The growing acceptance of environmental, social and governance practices, or ESG, in corporate boardrooms is happening sooner than many companies expected.
And it is being felt by asset managers in the middle market, who are dealing with a client base that is demanding accountability on their investments’ impact when it comes to ESG. This means that asset managers will need to shift strategically and reinvent the way they deploy capital while also building innovative partnerships to improve business results.
“Institutional investors must carefully evaluate their holdings to ensure that all positions held align to the missions and values of the broader investment thesis,” said Anthony DeCandido, a partner at RSM who specializes in ESG.
A changing landscape
Consider just how dramatically the landscape has shifted in recent years.
The Business Roundtable announced a series of initiatives "to advance racial equity and justice." These initiatives include examining hiring practices, reviewing compensation and increasing transparency regarding the racial makeup of their leadership and workforce. They followed an announcement by the group in September calling for “a well-designed market-based mechanism and other supporting policies” to address climate change.
And before that, in perhaps the most significant shift, the Business Roundtable redeﬁned the purpose of a corporation from simply making proﬁts for shareholders to beneﬁting multiple stakeholders, including customers, employees, suppliers, communities and shareholders.
The times are indeed changing, and already senior executives of middle market businesses are keenly aware of the imperative. According to a survey taken in 2019 that was part of the proprietary RSM US Middle Market Business Index, roughly 90% of middle market business leaders said they believe ESG is important, an overwhelming percentage that has almost certainly gained traction since then, given the social unrest and prominent natural disasters of recent months.
The accountability question
But how can investors be sure that their money is being used in the way they intended? And how can asset managers know?
This challenge offers one of the biggest rewards. Companies that can quantify the impact of environmentally friendly investments will have an advantage. There are a number of methods for accreditation, DeCandido said, but none has yet emerged as the industry standard.
It’s all part of the challenge for asset managers, particularly those in the middle market, where resources can be limited. RSM has identified three priorities that can help guide managers’ decisions in the ESG arena:
- Educate all stakeholders on how ESG behaviors influence better business results. There remains significant confusion in the middle market around how ESG behaviors drive superior financial and nonfinancial results. It need not be one without the other. This includes which reporting frameworks and key performance indicators are most relevant to a company, and can be determined only by a company’s unique missions and values, the industry landscape and which inputs are believed to be most material to the organization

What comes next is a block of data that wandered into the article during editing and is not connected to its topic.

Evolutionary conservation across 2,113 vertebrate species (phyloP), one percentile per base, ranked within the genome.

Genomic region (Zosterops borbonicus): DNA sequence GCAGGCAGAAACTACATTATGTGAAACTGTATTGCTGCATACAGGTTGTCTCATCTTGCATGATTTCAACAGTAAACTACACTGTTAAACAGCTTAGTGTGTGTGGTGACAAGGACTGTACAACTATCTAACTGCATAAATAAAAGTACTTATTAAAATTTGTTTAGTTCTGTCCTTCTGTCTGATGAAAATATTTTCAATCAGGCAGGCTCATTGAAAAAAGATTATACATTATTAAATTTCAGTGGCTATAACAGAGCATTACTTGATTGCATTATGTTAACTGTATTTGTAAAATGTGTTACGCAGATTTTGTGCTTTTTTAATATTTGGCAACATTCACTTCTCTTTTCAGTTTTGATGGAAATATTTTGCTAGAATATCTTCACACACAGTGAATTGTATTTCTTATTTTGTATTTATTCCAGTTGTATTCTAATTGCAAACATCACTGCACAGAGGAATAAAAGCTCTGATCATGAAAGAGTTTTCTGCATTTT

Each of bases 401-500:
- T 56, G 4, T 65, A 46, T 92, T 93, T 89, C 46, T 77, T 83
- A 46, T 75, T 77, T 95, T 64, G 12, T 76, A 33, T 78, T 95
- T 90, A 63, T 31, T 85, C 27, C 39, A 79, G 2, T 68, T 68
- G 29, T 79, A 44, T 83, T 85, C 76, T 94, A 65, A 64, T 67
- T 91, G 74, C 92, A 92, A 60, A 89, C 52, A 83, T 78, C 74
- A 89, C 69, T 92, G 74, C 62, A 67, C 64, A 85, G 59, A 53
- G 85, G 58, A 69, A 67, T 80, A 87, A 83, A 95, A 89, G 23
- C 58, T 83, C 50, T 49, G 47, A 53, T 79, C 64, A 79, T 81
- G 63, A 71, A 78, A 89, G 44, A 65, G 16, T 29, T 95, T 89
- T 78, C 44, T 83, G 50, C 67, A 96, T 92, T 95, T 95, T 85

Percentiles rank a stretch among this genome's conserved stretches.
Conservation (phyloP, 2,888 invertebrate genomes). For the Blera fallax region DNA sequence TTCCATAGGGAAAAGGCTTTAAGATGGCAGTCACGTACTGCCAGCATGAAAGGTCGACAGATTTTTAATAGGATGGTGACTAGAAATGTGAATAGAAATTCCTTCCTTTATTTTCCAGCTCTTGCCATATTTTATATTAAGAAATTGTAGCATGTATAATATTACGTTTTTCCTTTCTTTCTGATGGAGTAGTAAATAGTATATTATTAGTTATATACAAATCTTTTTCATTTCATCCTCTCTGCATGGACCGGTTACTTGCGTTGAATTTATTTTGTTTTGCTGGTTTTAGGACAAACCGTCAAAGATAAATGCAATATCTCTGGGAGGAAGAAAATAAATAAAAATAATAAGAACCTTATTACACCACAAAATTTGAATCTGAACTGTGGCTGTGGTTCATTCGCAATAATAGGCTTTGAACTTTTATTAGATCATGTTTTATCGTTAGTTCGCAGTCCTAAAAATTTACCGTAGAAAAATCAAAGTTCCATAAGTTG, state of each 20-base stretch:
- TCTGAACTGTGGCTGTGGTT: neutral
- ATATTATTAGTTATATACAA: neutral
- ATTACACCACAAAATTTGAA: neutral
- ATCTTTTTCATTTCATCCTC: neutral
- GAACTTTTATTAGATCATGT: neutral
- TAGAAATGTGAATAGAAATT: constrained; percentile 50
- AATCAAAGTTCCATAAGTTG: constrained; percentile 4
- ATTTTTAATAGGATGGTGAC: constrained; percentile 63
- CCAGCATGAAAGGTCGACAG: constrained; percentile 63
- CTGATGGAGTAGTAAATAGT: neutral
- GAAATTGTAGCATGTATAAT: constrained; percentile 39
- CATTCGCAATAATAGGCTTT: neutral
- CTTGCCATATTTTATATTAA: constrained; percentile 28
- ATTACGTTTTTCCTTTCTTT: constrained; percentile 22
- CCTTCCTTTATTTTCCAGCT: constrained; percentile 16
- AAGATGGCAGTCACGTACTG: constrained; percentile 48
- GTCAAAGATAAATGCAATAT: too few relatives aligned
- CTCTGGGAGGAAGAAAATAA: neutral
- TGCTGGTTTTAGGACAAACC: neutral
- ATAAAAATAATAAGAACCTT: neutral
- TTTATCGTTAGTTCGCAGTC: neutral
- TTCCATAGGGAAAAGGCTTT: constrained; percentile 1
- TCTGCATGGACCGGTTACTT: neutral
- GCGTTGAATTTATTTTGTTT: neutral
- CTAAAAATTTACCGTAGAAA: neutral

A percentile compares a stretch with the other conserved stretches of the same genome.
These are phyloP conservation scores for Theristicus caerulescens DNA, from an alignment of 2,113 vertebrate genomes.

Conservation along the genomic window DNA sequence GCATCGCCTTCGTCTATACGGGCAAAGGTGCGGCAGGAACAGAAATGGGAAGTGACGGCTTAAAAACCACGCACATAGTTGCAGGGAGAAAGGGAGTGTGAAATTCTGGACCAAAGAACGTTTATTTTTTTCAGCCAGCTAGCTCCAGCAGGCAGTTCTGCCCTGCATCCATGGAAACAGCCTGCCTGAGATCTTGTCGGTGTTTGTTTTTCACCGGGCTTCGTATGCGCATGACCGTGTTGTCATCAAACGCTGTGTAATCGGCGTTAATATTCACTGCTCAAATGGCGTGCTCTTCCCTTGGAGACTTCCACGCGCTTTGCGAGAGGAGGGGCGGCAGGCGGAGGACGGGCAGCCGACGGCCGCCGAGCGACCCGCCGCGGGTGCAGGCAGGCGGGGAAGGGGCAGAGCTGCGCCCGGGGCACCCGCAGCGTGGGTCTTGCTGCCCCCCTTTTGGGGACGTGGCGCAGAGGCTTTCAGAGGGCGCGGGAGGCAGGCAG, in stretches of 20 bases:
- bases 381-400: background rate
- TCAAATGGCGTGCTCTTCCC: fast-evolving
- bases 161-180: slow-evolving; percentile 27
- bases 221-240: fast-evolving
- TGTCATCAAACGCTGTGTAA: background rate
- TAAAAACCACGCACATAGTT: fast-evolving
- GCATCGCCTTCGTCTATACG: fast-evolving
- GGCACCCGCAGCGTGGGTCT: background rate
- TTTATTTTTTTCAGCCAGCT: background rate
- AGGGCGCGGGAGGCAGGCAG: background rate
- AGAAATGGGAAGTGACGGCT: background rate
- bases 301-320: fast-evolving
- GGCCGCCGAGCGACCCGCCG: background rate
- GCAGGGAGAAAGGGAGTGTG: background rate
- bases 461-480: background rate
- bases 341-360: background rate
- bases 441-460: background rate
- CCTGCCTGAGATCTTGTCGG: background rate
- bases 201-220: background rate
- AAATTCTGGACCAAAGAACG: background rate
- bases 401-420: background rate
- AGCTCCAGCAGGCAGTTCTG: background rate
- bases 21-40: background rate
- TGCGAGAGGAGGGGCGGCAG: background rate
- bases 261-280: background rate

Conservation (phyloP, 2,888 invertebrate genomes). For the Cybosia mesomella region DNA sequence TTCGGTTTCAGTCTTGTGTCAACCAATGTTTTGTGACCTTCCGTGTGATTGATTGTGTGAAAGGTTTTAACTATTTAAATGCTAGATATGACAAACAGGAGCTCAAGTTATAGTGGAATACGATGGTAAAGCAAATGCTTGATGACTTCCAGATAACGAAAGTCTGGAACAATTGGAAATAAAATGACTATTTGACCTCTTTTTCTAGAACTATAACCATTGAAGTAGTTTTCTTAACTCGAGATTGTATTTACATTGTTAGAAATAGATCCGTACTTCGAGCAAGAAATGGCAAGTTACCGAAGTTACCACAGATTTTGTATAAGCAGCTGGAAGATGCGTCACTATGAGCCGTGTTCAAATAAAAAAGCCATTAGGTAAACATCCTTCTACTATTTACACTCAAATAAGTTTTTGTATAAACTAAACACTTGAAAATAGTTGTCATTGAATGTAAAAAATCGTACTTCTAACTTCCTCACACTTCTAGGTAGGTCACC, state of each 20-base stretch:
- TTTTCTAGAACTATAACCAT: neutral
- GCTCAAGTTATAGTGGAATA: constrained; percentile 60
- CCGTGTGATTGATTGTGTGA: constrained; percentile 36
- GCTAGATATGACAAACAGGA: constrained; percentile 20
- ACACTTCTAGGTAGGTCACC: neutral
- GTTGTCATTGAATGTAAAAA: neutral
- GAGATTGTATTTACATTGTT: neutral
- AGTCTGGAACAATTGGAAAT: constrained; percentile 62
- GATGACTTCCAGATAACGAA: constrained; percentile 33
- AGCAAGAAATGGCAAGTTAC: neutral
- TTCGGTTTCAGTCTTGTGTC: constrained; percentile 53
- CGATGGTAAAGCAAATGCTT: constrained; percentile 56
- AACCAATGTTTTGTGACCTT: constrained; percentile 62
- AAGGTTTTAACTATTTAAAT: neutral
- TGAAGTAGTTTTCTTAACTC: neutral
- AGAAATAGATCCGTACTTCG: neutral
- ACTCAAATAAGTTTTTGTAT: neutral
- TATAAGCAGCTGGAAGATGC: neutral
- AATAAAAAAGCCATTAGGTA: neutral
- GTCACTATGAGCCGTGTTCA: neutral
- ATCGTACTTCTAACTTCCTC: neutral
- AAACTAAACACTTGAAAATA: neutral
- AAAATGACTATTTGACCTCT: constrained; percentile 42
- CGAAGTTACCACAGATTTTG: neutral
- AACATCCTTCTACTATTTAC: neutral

- Simplify reporting and communications. Comparability is important because what matters to one company may not be as relevant to another. At the same time, there are ESG essentials that all companies should consider. Reporting standardization could help organizations prepare their initial ESG assessment of business risks and opportunities and then communicate these results to its stakeholders
- Evaluate and analyze key performance indicators that connect strategy and impact. Data and technology will enable deeper company analysis and provide the kind of benchmarking needed for stakeholders to make informed decisions. Companies will struggle between issues of data abundance versus data unavailability, financial data versus nonfinancial data, and alternative data versus traditional data. Converging these data sets will be important to link business behaviors to intended outcomes.
Is there a tradeoff?
Underlying ESG investing is an inherent tension between the actual benefits of applying these strategies and the financial cost needed to execute them. Would a manager be willing to forfeit a few points of financial returns for the sake of doing good for society?
Many proponents of ESG investing argue that this trade-off is a false choice. They may argue that an investor can continue to earn a healthy return while still benefiting society, pointing to wind power investments as just one example.
What is clear, though, is that as interest in ESG rises, the dollars are following, DeCandido said. And asset managers are increasingly leaving money on the table if they ignore it.
“Investors are pouring money into the sector,” he said. “Many managers can point to successes and demonstrate the positive impact their investments are having—and that only attracts more investment.”